Many people focus on the size of the federal debt, which amounts to more than $13 trillion. However, fewer focus on how the U.S. Treasury borrows all that money—how much short-term, how-much long-term, how much at fixed rates, how much at rates that vary with inflation.
On November 10, 2015, the Brookings Institution’s Hutchins Center on Fiscal and Monetary Policy and the University of Chicago Booth School of Business's Initiative on Global Markets took a close look at how the U.S. government does its borrowing, which is the subject of the Brookings Institution Press book, The $13 Trillion Question: Managing the U.S. Government’s Debt.
Robin Greenwood of Harvard Business School argued that that Treasury should rely more on short-term and less on long-term borrowing than it has traditionally and that, particularly when the Federal Reserve pushes interest rates to zero, the Treasury and Fed should do more coordinating than they generally do. And John Cochrane of Stanford and University of Chicago made the case for a radical change in the debt instruments the Treasury issues, suggesting that the Treasury rely heavily on debts with no fixed-maturity (or perpetuals).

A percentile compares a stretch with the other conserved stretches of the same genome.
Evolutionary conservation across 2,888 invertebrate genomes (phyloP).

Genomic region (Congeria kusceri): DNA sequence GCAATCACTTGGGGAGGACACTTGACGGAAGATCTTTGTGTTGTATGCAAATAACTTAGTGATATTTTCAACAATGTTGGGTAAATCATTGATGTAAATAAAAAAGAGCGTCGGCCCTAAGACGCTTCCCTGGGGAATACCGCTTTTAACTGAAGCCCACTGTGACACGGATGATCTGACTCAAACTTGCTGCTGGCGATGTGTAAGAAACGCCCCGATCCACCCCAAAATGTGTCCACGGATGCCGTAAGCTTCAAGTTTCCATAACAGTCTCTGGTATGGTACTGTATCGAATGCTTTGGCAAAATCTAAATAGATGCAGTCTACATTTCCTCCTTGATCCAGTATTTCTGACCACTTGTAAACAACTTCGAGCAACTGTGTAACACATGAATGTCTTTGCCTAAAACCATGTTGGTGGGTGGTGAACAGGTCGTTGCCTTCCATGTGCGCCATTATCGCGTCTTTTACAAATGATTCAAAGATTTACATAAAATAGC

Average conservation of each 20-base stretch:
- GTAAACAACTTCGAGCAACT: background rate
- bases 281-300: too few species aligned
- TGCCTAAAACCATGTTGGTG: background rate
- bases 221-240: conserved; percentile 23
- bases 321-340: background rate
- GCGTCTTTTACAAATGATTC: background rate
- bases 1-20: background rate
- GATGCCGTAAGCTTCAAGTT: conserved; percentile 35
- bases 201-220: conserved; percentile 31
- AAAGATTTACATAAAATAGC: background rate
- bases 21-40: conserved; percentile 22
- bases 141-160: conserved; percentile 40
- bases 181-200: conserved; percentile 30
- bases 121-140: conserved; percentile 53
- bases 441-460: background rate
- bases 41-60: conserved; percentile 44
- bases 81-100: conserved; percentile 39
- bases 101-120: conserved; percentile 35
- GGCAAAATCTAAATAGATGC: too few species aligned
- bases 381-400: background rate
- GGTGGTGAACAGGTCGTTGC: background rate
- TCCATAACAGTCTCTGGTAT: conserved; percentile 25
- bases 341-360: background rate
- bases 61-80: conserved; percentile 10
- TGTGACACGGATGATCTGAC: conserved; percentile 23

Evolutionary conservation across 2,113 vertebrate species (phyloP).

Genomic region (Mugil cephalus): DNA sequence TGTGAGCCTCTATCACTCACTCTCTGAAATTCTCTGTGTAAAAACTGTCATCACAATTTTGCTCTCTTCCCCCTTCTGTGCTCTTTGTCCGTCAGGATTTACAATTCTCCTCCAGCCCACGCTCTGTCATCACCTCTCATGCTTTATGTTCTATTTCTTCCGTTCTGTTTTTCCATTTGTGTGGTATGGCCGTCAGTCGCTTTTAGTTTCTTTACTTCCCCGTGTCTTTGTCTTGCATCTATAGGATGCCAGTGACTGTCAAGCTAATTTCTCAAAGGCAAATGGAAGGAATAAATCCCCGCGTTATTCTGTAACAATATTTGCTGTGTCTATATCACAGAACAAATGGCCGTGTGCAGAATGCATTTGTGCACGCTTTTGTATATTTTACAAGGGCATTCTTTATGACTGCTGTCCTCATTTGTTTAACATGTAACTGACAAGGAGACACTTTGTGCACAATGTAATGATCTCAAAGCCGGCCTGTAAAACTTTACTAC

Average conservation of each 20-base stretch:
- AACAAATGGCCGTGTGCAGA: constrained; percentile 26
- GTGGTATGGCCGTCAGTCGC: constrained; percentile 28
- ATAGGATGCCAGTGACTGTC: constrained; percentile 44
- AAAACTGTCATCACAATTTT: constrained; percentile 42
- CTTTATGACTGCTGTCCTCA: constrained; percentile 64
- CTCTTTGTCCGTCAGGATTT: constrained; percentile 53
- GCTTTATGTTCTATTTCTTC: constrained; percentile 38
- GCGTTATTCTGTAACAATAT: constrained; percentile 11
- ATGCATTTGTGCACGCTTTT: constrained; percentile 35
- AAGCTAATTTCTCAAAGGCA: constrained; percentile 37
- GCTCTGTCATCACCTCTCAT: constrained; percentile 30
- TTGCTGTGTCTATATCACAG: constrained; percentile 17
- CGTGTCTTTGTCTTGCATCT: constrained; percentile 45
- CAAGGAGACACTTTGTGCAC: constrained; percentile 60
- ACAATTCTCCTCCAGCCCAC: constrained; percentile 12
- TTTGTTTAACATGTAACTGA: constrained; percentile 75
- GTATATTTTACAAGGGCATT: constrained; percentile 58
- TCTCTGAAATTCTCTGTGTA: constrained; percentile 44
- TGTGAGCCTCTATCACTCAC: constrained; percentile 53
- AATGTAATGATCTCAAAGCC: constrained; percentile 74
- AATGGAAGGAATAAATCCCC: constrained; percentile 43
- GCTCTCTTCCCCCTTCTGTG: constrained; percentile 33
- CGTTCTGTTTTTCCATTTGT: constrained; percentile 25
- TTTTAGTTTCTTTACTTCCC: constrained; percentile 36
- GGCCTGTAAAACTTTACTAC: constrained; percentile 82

This conference was co-sponsored by the Initiative on Global Markets at Chicago Booth and the Hutchins Center on Fiscal and Monetary Policy at Brookings Institution.